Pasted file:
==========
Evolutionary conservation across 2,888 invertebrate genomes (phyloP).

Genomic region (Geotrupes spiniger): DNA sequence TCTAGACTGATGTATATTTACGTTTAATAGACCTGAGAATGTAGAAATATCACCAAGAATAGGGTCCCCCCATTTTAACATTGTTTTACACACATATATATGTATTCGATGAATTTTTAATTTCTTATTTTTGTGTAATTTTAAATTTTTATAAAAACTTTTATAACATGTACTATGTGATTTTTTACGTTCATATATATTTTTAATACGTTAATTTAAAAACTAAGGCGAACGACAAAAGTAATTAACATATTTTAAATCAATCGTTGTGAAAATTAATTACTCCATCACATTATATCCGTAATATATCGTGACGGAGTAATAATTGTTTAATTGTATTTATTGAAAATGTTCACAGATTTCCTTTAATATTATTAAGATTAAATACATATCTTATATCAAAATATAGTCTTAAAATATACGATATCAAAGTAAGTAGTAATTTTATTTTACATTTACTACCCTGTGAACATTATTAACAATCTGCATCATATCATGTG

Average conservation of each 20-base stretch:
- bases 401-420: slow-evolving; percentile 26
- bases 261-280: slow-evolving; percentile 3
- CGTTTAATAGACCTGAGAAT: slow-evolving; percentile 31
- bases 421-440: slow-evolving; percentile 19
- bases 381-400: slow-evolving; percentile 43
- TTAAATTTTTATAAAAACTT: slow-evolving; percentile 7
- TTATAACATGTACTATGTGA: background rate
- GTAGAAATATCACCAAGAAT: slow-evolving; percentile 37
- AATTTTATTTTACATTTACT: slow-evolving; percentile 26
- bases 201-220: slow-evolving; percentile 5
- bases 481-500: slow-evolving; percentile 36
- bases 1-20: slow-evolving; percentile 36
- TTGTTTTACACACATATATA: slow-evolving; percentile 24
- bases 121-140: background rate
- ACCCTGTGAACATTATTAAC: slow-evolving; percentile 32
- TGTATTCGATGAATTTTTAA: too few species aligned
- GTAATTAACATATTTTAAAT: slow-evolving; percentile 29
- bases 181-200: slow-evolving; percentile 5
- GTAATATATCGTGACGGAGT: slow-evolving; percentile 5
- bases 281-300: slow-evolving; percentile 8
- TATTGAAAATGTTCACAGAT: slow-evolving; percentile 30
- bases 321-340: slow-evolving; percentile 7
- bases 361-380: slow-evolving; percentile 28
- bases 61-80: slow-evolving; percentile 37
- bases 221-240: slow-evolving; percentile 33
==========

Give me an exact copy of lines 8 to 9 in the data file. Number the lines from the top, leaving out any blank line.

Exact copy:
- bases 381-400: slow-evolving; percentile 43
- TTAAATTTTTATAAAAACTT: slow-evolving; percentile 7